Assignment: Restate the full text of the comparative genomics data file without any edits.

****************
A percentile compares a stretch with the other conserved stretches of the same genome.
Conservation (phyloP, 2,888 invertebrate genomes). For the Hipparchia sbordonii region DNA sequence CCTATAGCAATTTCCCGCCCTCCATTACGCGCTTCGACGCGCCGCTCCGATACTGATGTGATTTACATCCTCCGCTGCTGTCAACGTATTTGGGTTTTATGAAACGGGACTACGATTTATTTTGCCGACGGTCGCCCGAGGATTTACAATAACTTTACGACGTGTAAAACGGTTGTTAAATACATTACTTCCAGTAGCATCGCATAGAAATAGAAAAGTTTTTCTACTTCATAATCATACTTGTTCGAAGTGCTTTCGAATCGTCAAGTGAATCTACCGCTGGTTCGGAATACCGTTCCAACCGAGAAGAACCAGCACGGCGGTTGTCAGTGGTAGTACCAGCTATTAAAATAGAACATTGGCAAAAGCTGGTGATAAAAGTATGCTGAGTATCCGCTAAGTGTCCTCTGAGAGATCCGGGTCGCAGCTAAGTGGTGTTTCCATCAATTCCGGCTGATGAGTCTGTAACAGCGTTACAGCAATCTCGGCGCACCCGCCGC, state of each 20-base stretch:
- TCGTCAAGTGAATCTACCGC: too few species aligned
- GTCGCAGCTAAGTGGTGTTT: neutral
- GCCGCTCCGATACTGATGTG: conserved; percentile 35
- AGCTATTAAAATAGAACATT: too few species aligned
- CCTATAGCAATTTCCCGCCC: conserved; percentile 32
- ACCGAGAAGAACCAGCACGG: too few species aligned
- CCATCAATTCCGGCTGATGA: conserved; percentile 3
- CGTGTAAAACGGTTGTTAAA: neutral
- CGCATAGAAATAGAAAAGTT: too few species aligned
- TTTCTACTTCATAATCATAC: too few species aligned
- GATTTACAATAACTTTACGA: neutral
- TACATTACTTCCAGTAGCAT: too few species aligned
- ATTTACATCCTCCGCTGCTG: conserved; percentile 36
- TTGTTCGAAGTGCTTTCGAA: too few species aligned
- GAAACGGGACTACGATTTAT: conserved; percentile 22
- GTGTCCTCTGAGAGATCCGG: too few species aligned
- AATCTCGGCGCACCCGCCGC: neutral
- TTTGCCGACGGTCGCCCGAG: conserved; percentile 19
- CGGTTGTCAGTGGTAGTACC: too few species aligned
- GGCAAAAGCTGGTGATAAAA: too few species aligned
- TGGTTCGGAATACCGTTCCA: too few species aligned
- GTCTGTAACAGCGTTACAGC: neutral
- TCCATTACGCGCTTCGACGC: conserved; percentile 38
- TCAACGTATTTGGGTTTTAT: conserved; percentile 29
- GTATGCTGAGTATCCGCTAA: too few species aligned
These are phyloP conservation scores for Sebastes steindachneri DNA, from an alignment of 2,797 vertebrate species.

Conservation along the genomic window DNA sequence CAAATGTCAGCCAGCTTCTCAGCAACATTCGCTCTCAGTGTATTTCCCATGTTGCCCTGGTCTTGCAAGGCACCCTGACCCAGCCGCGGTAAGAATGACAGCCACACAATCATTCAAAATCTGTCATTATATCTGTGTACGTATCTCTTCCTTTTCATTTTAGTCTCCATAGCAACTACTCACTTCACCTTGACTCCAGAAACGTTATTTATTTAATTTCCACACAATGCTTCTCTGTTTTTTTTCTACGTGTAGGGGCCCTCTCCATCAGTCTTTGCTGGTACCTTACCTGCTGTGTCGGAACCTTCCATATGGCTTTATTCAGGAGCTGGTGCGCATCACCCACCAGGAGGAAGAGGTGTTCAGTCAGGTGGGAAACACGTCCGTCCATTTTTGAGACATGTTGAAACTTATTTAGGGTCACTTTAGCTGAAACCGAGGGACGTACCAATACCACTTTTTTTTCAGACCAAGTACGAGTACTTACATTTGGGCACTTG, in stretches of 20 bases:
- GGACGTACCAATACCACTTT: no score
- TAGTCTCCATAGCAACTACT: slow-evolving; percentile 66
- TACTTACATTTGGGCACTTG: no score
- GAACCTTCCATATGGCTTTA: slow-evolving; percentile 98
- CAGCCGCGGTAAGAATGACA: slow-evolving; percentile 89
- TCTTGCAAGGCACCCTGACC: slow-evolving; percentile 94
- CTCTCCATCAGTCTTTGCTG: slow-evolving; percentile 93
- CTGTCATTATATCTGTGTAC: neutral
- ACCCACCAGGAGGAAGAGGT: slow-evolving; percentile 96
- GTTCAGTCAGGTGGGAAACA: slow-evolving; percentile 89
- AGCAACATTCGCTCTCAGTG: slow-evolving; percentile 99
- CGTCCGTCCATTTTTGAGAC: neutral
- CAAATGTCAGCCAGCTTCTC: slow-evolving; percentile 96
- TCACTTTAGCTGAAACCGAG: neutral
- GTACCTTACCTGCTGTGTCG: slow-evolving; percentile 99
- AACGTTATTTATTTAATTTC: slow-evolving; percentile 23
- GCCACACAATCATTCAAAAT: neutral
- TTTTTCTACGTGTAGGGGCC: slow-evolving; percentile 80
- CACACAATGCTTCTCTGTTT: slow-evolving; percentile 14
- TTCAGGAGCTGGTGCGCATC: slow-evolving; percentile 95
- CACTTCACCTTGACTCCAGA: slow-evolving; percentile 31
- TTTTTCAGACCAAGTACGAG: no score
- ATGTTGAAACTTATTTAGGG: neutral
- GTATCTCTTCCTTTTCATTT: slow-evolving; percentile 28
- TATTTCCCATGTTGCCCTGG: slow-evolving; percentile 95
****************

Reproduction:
A percentile compares a stretch with the other conserved stretches of the same genome.
Conservation (phyloP, 2,888 invertebrate genomes). For the Hipparchia sbordonii region DNA sequence CCTATAGCAATTTCCCGCCCTCCATTACGCGCTTCGACGCGCCGCTCCGATACTGATGTGATTTACATCCTCCGCTGCTGTCAACGTATTTGGGTTTTATGAAACGGGACTACGATTTATTTTGCCGACGGTCGCCCGAGGATTTACAATAACTTTACGACGTGTAAAACGGTTGTTAAATACATTACTTCCAGTAGCATCGCATAGAAATAGAAAAGTTTTTCTACTTCATAATCATACTTGTTCGAAGTGCTTTCGAATCGTCAAGTGAATCTACCGCTGGTTCGGAATACCGTTCCAACCGAGAAGAACCAGCACGGCGGTTGTCAGTGGTAGTACCAGCTATTAAAATAGAACATTGGCAAAAGCTGGTGATAAAAGTATGCTGAGTATCCGCTAAGTGTCCTCTGAGAGATCCGGGTCGCAGCTAAGTGGTGTTTCCATCAATTCCGGCTGATGAGTCTGTAACAGCGTTACAGCAATCTCGGCGCACCCGCCGC, state of each 20-base stretch:
- TCGTCAAGTGAATCTACCGC: too few species aligned
- GTCGCAGCTAAGTGGTGTTT: neutral
- GCCGCTCCGATACTGATGTG: conserved; percentile 35
- AGCTATTAAAATAGAACATT: too few species aligned
- CCTATAGCAATTTCCCGCCC: conserved; percentile 32
- ACCGAGAAGAACCAGCACGG: too few species aligned
- CCATCAATTCCGGCTGATGA: conserved; percentile 3
- CGTGTAAAACGGTTGTTAAA: neutral
- CGCATAGAAATAGAAAAGTT: too few species aligned
- TTTCTACTTCATAATCATAC: too few species aligned
- GATTTACAATAACTTTACGA: neutral
- TACATTACTTCCAGTAGCAT: too few species aligned
- ATTTACATCCTCCGCTGCTG: conserved; percentile 36
- TTGTTCGAAGTGCTTTCGAA: too few species aligned
- GAAACGGGACTACGATTTAT: conserved; percentile 22
- GTGTCCTCTGAGAGATCCGG: too few species aligned
- AATCTCGGCGCACCCGCCGC: neutral
- TTTGCCGACGGTCGCCCGAG: conserved; percentile 19
- CGGTTGTCAGTGGTAGTACC: too few species aligned
- GGCAAAAGCTGGTGATAAAA: too few species aligned
- TGGTTCGGAATACCGTTCCA: too few species aligned
- GTCTGTAACAGCGTTACAGC: neutral
- TCCATTACGCGCTTCGACGC: conserved; percentile 38
- TCAACGTATTTGGGTTTTAT: conserved; percentile 29
- GTATGCTGAGTATCCGCTAA: too few species aligned
These are phyloP conservation scores for Sebastes steindachneri DNA, from an alignment of 2,797 vertebrate species.

Conservation along the genomic window DNA sequence CAAATGTCAGCCAGCTTCTCAGCAACATTCGCTCTCAGTGTATTTCCCATGTTGCCCTGGTCTTGCAAGGCACCCTGACCCAGCCGCGGTAAGAATGACAGCCACACAATCATTCAAAATCTGTCATTATATCTGTGTACGTATCTCTTCCTTTTCATTTTAGTCTCCATAGCAACTACTCACTTCACCTTGACTCCAGAAACGTTATTTATTTAATTTCCACACAATGCTTCTCTGTTTTTTTTCTACGTGTAGGGGCCCTCTCCATCAGTCTTTGCTGGTACCTTACCTGCTGTGTCGGAACCTTCCATATGGCTTTATTCAGGAGCTGGTGCGCATCACCCACCAGGAGGAAGAGGTGTTCAGTCAGGTGGGAAACACGTCCGTCCATTTTTGAGACATGTTGAAACTTATTTAGGGTCACTTTAGCTGAAACCGAGGGACGTACCAATACCACTTTTTTTTCAGACCAAGTACGAGTACTTACATTTGGGCACTTG, in stretches of 20 bases:
- GGACGTACCAATACCACTTT: no score
- TAGTCTCCATAGCAACTACT: slow-evolving; percentile 66
- TACTTACATTTGGGCACTTG: no score
- GAACCTTCCATATGGCTTTA: slow-evolving; percentile 98
- CAGCCGCGGTAAGAATGACA: slow-evolving; percentile 89
- TCTTGCAAGGCACCCTGACC: slow-evolving; percentile 94
- CTCTCCATCAGTCTTTGCTG: slow-evolving; percentile 93
- CTGTCATTATATCTGTGTAC: neutral
- ACCCACCAGGAGGAAGAGGT: slow-evolving; percentile 96
- GTTCAGTCAGGTGGGAAACA: slow-evolving; percentile 89
- AGCAACATTCGCTCTCAGTG: slow-evolving; percentile 99
- CGTCCGTCCATTTTTGAGAC: neutral
- CAAATGTCAGCCAGCTTCTC: slow-evolving; percentile 96
- TCACTTTAGCTGAAACCGAG: neutral
- GTACCTTACCTGCTGTGTCG: slow-evolving; percentile 99
- AACGTTATTTATTTAATTTC: slow-evolving; percentile 23
- GCCACACAATCATTCAAAAT: neutral
- TTTTTCTACGTGTAGGGGCC: slow-evolving; percentile 80
- CACACAATGCTTCTCTGTTT: slow-evolving; percentile 14
- TTCAGGAGCTGGTGCGCATC: slow-evolving; percentile 95
- CACTTCACCTTGACTCCAGA: slow-evolving; percentile 31
- TTTTTCAGACCAAGTACGAG: no score
- ATGTTGAAACTTATTTAGGG: neutral
- GTATCTCTTCCTTTTCATTT: slow-evolving; percentile 28
- TATTTCCCATGTTGCCCTGG: slow-evolving; percentile 95